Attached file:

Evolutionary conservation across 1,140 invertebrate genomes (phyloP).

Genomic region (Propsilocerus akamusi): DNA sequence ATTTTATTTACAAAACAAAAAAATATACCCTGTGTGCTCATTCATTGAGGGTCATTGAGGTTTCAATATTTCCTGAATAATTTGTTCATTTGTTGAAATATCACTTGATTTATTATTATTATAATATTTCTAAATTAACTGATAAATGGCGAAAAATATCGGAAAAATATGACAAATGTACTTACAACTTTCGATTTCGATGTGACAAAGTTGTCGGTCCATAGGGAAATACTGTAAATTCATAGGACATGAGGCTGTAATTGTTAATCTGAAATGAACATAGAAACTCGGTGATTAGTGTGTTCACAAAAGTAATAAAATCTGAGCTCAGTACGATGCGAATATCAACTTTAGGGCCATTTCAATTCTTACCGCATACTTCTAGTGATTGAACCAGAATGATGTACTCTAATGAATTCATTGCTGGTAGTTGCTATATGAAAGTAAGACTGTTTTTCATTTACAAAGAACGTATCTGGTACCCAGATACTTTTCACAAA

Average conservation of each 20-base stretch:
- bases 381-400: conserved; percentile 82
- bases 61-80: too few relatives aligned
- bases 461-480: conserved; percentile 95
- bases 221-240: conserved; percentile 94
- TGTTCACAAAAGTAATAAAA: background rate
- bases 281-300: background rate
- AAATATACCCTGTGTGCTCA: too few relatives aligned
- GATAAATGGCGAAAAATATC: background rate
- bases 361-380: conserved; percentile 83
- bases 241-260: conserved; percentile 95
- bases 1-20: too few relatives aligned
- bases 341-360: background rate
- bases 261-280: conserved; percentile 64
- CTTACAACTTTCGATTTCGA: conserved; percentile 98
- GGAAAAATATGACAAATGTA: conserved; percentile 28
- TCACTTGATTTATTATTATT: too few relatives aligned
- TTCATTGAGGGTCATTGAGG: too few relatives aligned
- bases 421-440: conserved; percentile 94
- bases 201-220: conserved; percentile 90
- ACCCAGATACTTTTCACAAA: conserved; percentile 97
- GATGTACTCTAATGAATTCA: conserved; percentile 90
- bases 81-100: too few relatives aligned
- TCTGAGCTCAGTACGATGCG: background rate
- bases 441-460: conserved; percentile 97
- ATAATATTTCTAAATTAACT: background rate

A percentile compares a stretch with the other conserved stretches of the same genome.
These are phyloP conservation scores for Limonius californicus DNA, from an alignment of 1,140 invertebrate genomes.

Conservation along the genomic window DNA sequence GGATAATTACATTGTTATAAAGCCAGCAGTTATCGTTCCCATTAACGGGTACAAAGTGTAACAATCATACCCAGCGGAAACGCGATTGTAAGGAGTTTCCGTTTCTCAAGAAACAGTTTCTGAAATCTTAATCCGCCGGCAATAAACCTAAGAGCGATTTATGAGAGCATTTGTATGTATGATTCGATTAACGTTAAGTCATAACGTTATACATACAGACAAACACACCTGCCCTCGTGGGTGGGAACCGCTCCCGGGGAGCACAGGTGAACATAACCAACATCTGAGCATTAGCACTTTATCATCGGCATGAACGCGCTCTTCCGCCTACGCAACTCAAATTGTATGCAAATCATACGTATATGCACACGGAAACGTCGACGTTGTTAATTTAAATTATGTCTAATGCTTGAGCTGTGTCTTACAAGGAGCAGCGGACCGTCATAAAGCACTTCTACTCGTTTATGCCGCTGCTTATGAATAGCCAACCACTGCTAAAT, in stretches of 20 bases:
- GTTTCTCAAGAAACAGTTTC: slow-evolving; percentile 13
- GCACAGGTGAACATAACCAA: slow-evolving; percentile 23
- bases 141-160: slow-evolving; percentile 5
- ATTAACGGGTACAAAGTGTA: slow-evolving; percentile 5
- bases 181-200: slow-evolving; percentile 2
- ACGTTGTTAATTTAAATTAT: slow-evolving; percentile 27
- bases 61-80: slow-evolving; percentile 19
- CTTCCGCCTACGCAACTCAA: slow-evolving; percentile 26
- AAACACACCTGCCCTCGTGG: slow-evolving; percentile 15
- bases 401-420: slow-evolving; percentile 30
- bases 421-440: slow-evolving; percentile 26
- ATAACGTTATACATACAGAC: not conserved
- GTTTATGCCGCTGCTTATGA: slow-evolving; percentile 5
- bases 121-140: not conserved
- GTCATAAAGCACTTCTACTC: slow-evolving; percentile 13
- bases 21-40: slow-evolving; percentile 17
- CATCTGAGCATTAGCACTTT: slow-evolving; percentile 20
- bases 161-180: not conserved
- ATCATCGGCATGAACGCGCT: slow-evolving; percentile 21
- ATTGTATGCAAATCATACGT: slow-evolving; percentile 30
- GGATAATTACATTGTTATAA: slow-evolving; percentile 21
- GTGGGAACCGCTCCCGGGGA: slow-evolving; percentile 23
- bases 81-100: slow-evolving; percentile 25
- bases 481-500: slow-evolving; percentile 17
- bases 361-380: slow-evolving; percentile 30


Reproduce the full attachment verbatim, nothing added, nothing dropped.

Evolutionary conservation across 1,140 invertebrate genomes (phyloP).

Genomic region (Propsilocerus akamusi): DNA sequence ATTTTATTTACAAAACAAAAAAATATACCCTGTGTGCTCATTCATTGAGGGTCATTGAGGTTTCAATATTTCCTGAATAATTTGTTCATTTGTTGAAATATCACTTGATTTATTATTATTATAATATTTCTAAATTAACTGATAAATGGCGAAAAATATCGGAAAAATATGACAAATGTACTTACAACTTTCGATTTCGATGTGACAAAGTTGTCGGTCCATAGGGAAATACTGTAAATTCATAGGACATGAGGCTGTAATTGTTAATCTGAAATGAACATAGAAACTCGGTGATTAGTGTGTTCACAAAAGTAATAAAATCTGAGCTCAGTACGATGCGAATATCAACTTTAGGGCCATTTCAATTCTTACCGCATACTTCTAGTGATTGAACCAGAATGATGTACTCTAATGAATTCATTGCTGGTAGTTGCTATATGAAAGTAAGACTGTTTTTCATTTACAAAGAACGTATCTGGTACCCAGATACTTTTCACAAA

Average conservation of each 20-base stretch:
- bases 381-400: conserved; percentile 82
- bases 61-80: too few relatives aligned
- bases 461-480: conserved; percentile 95
- bases 221-240: conserved; percentile 94
- TGTTCACAAAAGTAATAAAA: background rate
- bases 281-300: background rate
- AAATATACCCTGTGTGCTCA: too few relatives aligned
- GATAAATGGCGAAAAATATC: background rate
- bases 361-380: conserved; percentile 83
- bases 241-260: conserved; percentile 95
- bases 1-20: too few relatives aligned
- bases 341-360: background rate
- bases 261-280: conserved; percentile 64
- CTTACAACTTTCGATTTCGA: conserved; percentile 98
- GGAAAAATATGACAAATGTA: conserved; percentile 28
- TCACTTGATTTATTATTATT: too few relatives aligned
- TTCATTGAGGGTCATTGAGG: too few relatives aligned
- bases 421-440: conserved; percentile 94
- bases 201-220: conserved; percentile 90
- ACCCAGATACTTTTCACAAA: conserved; percentile 97
- GATGTACTCTAATGAATTCA: conserved; percentile 90
- bases 81-100: too few relatives aligned
- TCTGAGCTCAGTACGATGCG: background rate
- bases 441-460: conserved; percentile 97
- ATAATATTTCTAAATTAACT: background rate

A percentile compares a stretch with the other conserved stretches of the same genome.
These are phyloP conservation scores for Limonius californicus DNA, from an alignment of 1,140 invertebrate genomes.

Conservation along the genomic window DNA sequence GGATAATTACATTGTTATAAAGCCAGCAGTTATCGTTCCCATTAACGGGTACAAAGTGTAACAATCATACCCAGCGGAAACGCGATTGTAAGGAGTTTCCGTTTCTCAAGAAACAGTTTCTGAAATCTTAATCCGCCGGCAATAAACCTAAGAGCGATTTATGAGAGCATTTGTATGTATGATTCGATTAACGTTAAGTCATAACGTTATACATACAGACAAACACACCTGCCCTCGTGGGTGGGAACCGCTCCCGGGGAGCACAGGTGAACATAACCAACATCTGAGCATTAGCACTTTATCATCGGCATGAACGCGCTCTTCCGCCTACGCAACTCAAATTGTATGCAAATCATACGTATATGCACACGGAAACGTCGACGTTGTTAATTTAAATTATGTCTAATGCTTGAGCTGTGTCTTACAAGGAGCAGCGGACCGTCATAAAGCACTTCTACTCGTTTATGCCGCTGCTTATGAATAGCCAACCACTGCTAAAT, in stretches of 20 bases:
- GTTTCTCAAGAAACAGTTTC: slow-evolving; percentile 13
- GCACAGGTGAACATAACCAA: slow-evolving; percentile 23
- bases 141-160: slow-evolving; percentile 5
- ATTAACGGGTACAAAGTGTA: slow-evolving; percentile 5
- bases 181-200: slow-evolving; percentile 2
- ACGTTGTTAATTTAAATTAT: slow-evolving; percentile 27
- bases 61-80: slow-evolving; percentile 19
- CTTCCGCCTACGCAACTCAA: slow-evolving; percentile 26
- AAACACACCTGCCCTCGTGG: slow-evolving; percentile 15
- bases 401-420: slow-evolving; percentile 30
- bases 421-440: slow-evolving; percentile 26
- ATAACGTTATACATACAGAC: not conserved
- GTTTATGCCGCTGCTTATGA: slow-evolving; percentile 5
- bases 121-140: not conserved
- GTCATAAAGCACTTCTACTC: slow-evolving; percentile 13
- bases 21-40: slow-evolving; percentile 17
- CATCTGAGCATTAGCACTTT: slow-evolving; percentile 20
- bases 161-180: not conserved
- ATCATCGGCATGAACGCGCT: slow-evolving; percentile 21
- ATTGTATGCAAATCATACGT: slow-evolving; percentile 30
- GGATAATTACATTGTTATAA: slow-evolving; percentile 21
- GTGGGAACCGCTCCCGGGGA: slow-evolving; percentile 23
- bases 81-100: slow-evolving; percentile 25
- bases 481-500: slow-evolving; percentile 17
- bases 361-380: slow-evolving; percentile 30